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ScottL

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About ScottL

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  1. Speak for your self: http://www.mindandmuscle.net/forum/index.php?showtopic=31980 "No sleep means no new brain cells Missing out on sleep may cause the brain to stop producing new cells, a study has suggested. The work on rats, by a team from Princeton University found a lack of sleep affected the hippocampus, a brain region involved in forming memories..."
  2. Speak for your self: http://www.mindandmuscle.net/forum/index.php?showtopic=31980 "No sleep means no new brain cells Missing out on sleep may cause the brain to stop producing new cells, a study has suggested. The work on rats, by a team from Princeton University found a lack of sleep affected the hippocampus, a brain region involved in forming memories..."
  3. Why are hippies so vocal and active??

    Interesting observation by someone I know: The more angry a person is and the more they are unaware of it, the more they don’t like wars and violence. This is what fuels liberalism.
  4. Tai Chi for Health Purposes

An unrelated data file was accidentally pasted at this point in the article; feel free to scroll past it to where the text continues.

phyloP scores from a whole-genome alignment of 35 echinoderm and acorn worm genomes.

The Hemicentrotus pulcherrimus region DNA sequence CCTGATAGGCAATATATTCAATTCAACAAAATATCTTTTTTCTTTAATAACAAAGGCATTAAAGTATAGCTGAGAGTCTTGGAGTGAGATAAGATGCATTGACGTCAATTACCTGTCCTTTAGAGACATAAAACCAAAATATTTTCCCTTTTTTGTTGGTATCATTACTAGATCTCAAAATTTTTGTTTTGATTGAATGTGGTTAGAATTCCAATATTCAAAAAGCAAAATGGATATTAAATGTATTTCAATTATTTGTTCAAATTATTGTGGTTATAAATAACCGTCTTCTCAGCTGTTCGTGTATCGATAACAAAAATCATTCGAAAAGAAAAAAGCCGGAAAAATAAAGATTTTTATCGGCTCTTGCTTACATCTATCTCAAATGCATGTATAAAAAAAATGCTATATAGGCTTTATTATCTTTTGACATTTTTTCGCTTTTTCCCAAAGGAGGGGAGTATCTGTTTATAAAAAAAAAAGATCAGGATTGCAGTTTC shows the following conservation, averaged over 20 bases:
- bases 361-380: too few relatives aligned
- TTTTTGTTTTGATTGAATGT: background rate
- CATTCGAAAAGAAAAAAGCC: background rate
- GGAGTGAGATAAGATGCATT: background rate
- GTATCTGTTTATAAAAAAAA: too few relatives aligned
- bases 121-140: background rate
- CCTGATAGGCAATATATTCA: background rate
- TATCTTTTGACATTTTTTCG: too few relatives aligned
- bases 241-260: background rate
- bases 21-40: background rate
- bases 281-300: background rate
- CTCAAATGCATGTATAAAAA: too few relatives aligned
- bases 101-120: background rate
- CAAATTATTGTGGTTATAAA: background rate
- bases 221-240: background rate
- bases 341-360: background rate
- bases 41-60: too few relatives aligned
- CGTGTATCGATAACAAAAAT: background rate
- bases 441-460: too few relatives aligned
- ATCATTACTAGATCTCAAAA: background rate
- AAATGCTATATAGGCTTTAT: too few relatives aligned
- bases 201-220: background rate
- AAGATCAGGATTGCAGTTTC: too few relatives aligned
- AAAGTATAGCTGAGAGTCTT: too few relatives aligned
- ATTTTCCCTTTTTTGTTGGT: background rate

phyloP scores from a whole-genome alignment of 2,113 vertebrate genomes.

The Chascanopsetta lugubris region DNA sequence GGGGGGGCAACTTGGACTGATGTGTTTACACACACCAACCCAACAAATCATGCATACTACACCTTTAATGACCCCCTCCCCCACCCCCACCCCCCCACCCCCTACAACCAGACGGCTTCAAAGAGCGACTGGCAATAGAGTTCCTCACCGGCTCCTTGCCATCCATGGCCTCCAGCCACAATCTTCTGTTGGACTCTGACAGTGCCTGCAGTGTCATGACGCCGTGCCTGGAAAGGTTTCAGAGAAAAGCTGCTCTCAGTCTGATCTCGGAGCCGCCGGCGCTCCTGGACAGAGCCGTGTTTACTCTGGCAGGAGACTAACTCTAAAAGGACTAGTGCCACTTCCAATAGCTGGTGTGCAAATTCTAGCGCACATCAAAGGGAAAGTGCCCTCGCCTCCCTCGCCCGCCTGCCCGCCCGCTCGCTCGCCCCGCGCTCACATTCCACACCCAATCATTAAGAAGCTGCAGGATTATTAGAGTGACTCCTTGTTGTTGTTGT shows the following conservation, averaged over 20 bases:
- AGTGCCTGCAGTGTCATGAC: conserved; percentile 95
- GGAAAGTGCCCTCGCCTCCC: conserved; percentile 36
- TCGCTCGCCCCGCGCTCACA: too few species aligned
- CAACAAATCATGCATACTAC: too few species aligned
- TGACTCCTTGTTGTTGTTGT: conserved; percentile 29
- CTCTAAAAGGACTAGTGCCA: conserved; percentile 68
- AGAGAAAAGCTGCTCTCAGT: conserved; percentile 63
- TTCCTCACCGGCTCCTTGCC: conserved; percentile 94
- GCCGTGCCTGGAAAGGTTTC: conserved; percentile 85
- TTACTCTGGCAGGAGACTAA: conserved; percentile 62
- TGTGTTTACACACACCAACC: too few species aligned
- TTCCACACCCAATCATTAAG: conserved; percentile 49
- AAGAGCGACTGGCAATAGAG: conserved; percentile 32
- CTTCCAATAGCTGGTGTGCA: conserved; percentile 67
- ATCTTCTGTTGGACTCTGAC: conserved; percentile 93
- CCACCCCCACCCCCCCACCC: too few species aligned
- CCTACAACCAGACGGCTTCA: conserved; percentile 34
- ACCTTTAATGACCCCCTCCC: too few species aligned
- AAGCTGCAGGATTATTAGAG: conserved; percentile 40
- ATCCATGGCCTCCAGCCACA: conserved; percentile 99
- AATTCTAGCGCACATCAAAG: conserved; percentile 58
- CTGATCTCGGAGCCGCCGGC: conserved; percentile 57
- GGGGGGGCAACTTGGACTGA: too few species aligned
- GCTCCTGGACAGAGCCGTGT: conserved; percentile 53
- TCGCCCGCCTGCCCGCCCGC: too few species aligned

Data on Tai Chi's effects on the immune system: A Randomized, Controlled Trial of Tai Chi Journal of the American Geriatrics Society Volume 55 Issue 4 Page 511 - April 2007 To cite this article: Michael R. Irwin MD, Richard Olmstead PhD, Michael N. Oxman MD (2007) Augmenting Immune Responses to Varicella Zoster Virus in Older Adults: A Randomized, Controlled Trial of Tai Chi Journal of the American Geriatrics Society 55 (4), 511–517. doi:10.1111/j.1532-5415.2007.01109.x Augmenting Immune Responses to Varicella Zoster Virus in Older Adults: A Randomized, Controlled Trial of Tai Chi Michael R. Irwin, MD**Cousins Center for Psychoneuroimmunology, Semel Institute for Neuroscience, University of California at Los Angeles, Los Angeles, California; , Richard Olmstead, PhD**Cousins Center for Psychoneuroimmunology, Semel Institute for Neuroscience, University of California at Los Angeles, Los Angeles, California; , and Michael N. Oxman, MDDepartment of Medicine, Division of Infectious Diseases, University of California at San Diego, San Diego, California; and San Diego Veterans Affairs Healthcare System, San Diego, California.*Cousins Center for Psychoneuroimmunology, Semel Institute for Neuroscience, University of California at Los Angeles, Los Angeles, California; Department of Medicine, Division of Infectious Diseases, University of California at San Diego, San Diego, California; and San Diego Veterans Affairs Healthcare System, San Diego, California. Address correspondence to Michael R. Irwin, MD, Cousins Center for Psychoneuroimmunology, UCLA Neuropsychiatric Institute, 300 UCLA Medical Plaza, Room 3130, Los Angeles, CA 90095. E-mail: mirwin1@ucla.edu Abstract OBJECTIVES: To evaluate the effects of a behavioral intervention, Tai Chi, on resting and vaccine-stimulated levels of cell-mediated immunity (CMI) to varicella zoster virus (VZV) and on health functioning in older adults. DESIGN: A prospective, randomized, controlled trial with allocation to two arms (Tai Chi and health education) for 25 weeks. After 16 weeks of intervention, subjects were vaccinated with VARIVAX, the live attenuated Oka/Merck VZV vaccine licensed to prevent varicella. SETTING: Two urban U.S. communities between 2001 and 2005. PARTICIPANTS: A total of 112 healthy older adults aged 59 to 86. MEASUREMENTS: The primary endpoint was a quantitative measure of VZV-CMI. Secondary outcomes were scores on the Medical Outcomes Study 36-item Short-Form Health Survey (SF-36). RESULTS: The Tai Chi group showed higher levels of VZV-CMI than the health education group (P<.05), with a significant rate of increase (P<.001) that was nearly twice that found in the health education group. Tai Chi alone induced an increase in VZV-CMI that was comparable in magnitude with that induced by varicella vaccine, and the two were additive; Tai Chi, together with vaccine, produced a substantially higher level of VZV-CMI than vaccine alone. The Tai Chi group also showed significant improvements in SF-36 scores for physical functioning, bodily pain, vitality, and mental health (P<.05). CONCLUSION: Tai Chi augments resting levels of VZV-specific CMI and boosts VZV-CMI of the varicella vaccine.